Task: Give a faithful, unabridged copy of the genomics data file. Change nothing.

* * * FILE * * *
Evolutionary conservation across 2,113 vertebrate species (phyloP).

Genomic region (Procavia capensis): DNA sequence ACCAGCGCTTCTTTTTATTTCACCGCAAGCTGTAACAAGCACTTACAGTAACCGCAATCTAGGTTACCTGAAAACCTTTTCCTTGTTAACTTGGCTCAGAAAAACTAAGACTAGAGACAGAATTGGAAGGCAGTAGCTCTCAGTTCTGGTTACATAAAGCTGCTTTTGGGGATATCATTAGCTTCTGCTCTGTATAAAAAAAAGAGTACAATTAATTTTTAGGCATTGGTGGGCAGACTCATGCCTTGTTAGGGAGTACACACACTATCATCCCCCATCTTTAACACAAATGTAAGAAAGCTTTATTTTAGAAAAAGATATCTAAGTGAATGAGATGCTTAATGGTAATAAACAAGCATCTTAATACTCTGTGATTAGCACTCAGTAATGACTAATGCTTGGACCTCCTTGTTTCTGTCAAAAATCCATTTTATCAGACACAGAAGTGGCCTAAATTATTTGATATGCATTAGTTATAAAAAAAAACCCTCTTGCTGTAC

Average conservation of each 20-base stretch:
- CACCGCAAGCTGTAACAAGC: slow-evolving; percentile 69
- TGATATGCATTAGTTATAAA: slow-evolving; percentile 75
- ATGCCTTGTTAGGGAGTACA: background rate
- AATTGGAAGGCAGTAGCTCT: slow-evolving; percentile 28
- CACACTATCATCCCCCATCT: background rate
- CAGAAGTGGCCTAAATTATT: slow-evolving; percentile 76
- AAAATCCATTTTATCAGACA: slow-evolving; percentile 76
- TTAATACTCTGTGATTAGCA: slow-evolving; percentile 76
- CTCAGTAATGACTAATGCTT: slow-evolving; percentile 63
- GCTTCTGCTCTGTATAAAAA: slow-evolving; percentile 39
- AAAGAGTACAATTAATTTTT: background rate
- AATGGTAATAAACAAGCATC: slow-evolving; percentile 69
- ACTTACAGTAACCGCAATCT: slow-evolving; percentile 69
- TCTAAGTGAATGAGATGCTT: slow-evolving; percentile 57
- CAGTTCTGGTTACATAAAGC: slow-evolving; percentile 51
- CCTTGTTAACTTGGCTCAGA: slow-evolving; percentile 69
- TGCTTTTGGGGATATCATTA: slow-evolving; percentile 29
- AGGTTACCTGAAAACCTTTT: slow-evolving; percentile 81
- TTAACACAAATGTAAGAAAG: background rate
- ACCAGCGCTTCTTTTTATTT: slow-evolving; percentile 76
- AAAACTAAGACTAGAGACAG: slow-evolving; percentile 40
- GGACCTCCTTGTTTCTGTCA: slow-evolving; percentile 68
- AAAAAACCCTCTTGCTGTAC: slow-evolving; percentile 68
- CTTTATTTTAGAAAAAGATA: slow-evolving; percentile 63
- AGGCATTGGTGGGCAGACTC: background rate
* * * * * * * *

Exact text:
Evolutionary conservation across 2,113 vertebrate species (phyloP).

Genomic region (Procavia capensis): DNA sequence ACCAGCGCTTCTTTTTATTTCACCGCAAGCTGTAACAAGCACTTACAGTAACCGCAATCTAGGTTACCTGAAAACCTTTTCCTTGTTAACTTGGCTCAGAAAAACTAAGACTAGAGACAGAATTGGAAGGCAGTAGCTCTCAGTTCTGGTTACATAAAGCTGCTTTTGGGGATATCATTAGCTTCTGCTCTGTATAAAAAAAAGAGTACAATTAATTTTTAGGCATTGGTGGGCAGACTCATGCCTTGTTAGGGAGTACACACACTATCATCCCCCATCTTTAACACAAATGTAAGAAAGCTTTATTTTAGAAAAAGATATCTAAGTGAATGAGATGCTTAATGGTAATAAACAAGCATCTTAATACTCTGTGATTAGCACTCAGTAATGACTAATGCTTGGACCTCCTTGTTTCTGTCAAAAATCCATTTTATCAGACACAGAAGTGGCCTAAATTATTTGATATGCATTAGTTATAAAAAAAAACCCTCTTGCTGTAC

Average conservation of each 20-base stretch:
- CACCGCAAGCTGTAACAAGC: slow-evolving; percentile 69
- TGATATGCATTAGTTATAAA: slow-evolving; percentile 75
- ATGCCTTGTTAGGGAGTACA: background rate
- AATTGGAAGGCAGTAGCTCT: slow-evolving; percentile 28
- CACACTATCATCCCCCATCT: background rate
- CAGAAGTGGCCTAAATTATT: slow-evolving; percentile 76
- AAAATCCATTTTATCAGACA: slow-evolving; percentile 76
- TTAATACTCTGTGATTAGCA: slow-evolving; percentile 76
- CTCAGTAATGACTAATGCTT: slow-evolving; percentile 63
- GCTTCTGCTCTGTATAAAAA: slow-evolving; percentile 39
- AAAGAGTACAATTAATTTTT: background rate
- AATGGTAATAAACAAGCATC: slow-evolving; percentile 69
- ACTTACAGTAACCGCAATCT: slow-evolving; percentile 69
- TCTAAGTGAATGAGATGCTT: slow-evolving; percentile 57
- CAGTTCTGGTTACATAAAGC: slow-evolving; percentile 51
- CCTTGTTAACTTGGCTCAGA: slow-evolving; percentile 69
- TGCTTTTGGGGATATCATTA: slow-evolving; percentile 29
- AGGTTACCTGAAAACCTTTT: slow-evolving; percentile 81
- TTAACACAAATGTAAGAAAG: background rate
- ACCAGCGCTTCTTTTTATTT: slow-evolving; percentile 76
- AAAACTAAGACTAGAGACAG: slow-evolving; percentile 40
- GGACCTCCTTGTTTCTGTCA: slow-evolving; percentile 68
- AAAAAACCCTCTTGCTGTAC: slow-evolving; percentile 68
- CTTTATTTTAGAAAAAGATA: slow-evolving; percentile 63
- AGGCATTGGTGGGCAGACTC: background rate